OSHA pursues questions in Nebraska grain elevator death

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Posted: Friday, July 5, 2013 12:00 am

The Occupational Safety and Health Administration wants more answers from the Talmage, Neb., grain elevator where a worker was killed in January, but the company's lawyer opposes the inquiries, terming them a “fishing expedition” out to hang his clients.

The U.S. Labor Department, OSHA's parent agency, filed papers in U.S. District Court in Omaha late last month asking for an order requiring the Farmers Cooperative Co. manager and assistant manager to answer questions about health and safety practices.

Those questions were opposed by the company's lawyer during a June deposition at which he counseled his clients to only answer questions related to the Jan. 29 death of a worker struck by a truck while directing traffic.

The legal tussle between OSHA and Farmers Cooperative heated up in May. That's when subpoenas were sent to the top two managers, leading to a June 5 deposition. There, the court documents say, the managers answered queries about the death of Roger Teten, killed after a truck backed into him.

Company lawyer James Luers, however, counseled his clients to not answer any general questions about the elevator's health and safety practices, calling them a “fishing expedition” that would only lead to OSHA citations for matters unrelated to the worker's death.

“Unless OSHA can tell me they're not going to talk about violations or they're not going to anticipate sending citations ... we're not going to testify about” matters unrelated to the death, the court document cites Luers as saying at the deposition. “And every time the management has interviewed in the past, they (OSHA) utilize that interview to support their citations. And quite frankly, it's unfair.”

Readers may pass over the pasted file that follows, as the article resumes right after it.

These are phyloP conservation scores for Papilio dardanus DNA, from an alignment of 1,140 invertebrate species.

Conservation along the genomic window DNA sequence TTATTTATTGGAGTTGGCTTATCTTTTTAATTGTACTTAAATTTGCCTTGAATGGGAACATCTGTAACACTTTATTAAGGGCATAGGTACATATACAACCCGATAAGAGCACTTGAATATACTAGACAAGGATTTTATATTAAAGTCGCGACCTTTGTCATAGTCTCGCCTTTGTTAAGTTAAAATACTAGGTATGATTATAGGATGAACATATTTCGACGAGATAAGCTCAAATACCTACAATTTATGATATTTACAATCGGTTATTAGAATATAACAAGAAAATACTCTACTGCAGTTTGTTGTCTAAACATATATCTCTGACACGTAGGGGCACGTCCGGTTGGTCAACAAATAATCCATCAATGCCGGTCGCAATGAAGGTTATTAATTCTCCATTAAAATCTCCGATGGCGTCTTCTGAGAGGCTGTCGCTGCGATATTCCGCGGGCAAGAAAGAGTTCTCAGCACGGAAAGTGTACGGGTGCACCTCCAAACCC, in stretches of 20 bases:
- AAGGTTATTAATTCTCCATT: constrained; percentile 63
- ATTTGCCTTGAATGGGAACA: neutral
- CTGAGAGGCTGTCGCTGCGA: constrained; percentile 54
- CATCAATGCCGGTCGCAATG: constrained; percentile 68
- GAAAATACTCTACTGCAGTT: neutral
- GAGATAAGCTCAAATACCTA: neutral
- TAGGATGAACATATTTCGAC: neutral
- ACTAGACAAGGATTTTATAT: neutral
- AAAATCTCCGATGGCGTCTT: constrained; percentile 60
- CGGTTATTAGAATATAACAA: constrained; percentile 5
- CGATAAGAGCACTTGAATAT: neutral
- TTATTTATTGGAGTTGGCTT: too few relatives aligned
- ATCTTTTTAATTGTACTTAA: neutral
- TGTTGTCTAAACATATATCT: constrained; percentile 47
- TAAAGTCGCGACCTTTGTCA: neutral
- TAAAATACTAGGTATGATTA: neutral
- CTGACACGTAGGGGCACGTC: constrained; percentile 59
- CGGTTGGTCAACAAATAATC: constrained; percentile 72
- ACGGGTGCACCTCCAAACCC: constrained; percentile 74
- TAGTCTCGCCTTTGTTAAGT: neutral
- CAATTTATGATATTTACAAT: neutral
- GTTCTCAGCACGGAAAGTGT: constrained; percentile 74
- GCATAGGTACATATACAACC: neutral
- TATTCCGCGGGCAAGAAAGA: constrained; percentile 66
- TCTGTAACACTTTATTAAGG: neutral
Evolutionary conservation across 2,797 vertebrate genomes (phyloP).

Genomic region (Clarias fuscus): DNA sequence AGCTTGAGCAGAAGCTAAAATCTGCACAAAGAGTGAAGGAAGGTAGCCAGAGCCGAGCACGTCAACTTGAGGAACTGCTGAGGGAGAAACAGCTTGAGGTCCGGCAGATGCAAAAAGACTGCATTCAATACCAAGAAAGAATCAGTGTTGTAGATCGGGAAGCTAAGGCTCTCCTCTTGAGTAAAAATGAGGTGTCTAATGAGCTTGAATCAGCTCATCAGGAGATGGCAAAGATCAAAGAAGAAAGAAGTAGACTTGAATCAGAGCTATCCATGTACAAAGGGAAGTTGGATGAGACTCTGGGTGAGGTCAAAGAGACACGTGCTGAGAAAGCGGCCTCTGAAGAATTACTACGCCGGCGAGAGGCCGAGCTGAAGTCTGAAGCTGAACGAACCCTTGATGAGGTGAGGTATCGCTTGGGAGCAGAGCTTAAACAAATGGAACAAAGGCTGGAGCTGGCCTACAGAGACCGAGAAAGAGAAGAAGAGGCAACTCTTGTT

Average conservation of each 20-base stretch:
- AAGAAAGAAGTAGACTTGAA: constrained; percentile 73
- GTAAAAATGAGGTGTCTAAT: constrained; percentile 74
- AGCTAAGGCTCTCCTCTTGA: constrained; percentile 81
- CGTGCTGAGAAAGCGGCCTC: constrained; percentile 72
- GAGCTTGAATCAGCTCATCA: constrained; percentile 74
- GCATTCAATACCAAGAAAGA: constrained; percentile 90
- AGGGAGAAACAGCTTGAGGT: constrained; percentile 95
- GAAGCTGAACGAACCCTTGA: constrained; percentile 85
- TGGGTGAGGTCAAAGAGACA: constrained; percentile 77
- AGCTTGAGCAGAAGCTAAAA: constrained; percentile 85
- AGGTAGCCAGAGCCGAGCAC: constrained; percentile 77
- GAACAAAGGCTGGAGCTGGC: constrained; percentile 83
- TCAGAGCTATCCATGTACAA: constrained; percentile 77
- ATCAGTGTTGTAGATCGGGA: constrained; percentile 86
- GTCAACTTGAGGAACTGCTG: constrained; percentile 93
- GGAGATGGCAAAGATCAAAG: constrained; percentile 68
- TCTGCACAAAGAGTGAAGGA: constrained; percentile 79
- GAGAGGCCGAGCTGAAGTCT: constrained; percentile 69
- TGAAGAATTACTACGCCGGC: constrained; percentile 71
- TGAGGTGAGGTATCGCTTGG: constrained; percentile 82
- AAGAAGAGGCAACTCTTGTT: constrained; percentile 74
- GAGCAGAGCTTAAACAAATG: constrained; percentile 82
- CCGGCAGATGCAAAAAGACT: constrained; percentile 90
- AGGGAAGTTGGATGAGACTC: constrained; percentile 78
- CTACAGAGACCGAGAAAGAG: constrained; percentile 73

Not so fast, OSHA has said in the court filing. The agency said its subpoenas are valid, authorized by Congress long ago as a civil investigative tool.

“The United States Secretary of Labor has broad power to investigate OSHA compliance and to issue subpoenas,” the court papers say.

Part of the process envisioned by Congress, the papers say, is the use of the federal court system to enforce compliance with OSHA subpoenas. Those ignoring them can be found in contempt, the filing says, and contempt findings can result in penalties to include fines and jail time.

Luers, the court papers said, went on to say at the June deposition that the legal basis for his objection was the Fifth Amendment right against self-incrimination.

The agency wrote that there are no criminal stakes at issue to which the Fifth Amendment would apply; the procedure is a civil administrative one. The only criminal proceedings undertaken by the agency, court papers say, happen when companies have improper advance notice of an inspection, file false paperwork or willfully violate regulations that lead to a worker death.

None apply to the questions Farmers Cooperative managers are refusing to answer, OSHA said in the filing.

“A blanket objection to the issuance of an administrative subpoena based on the Fifth Amendment privilege against self-incrimination is not a viable defense,” OSHA said in the court papers.

The matter is now in the hands of a federal judge.

As for Luers, the Lincoln attorney who is fighting OSHA, he is steadfast in his opposition. He said in an interview with The World-Herald that the cooperative provided two large notebooks full of documents about the death. The two managers, he said, answered questions about it in June for three hours, repeating many of the same ones they gave during the initial OSHA inquiry immediately after the fatality.

“It became clear that OSHA simply wanted to try and make a case for violations against the co-op, based upon answers to their questions,” Luers said in an emailed response to questions. “I advised my clients at that point to not answer further. We believe we have fully complied with OSHA's administrative subpoenas and intend to contest OSHA's overly aggressive tactics.”

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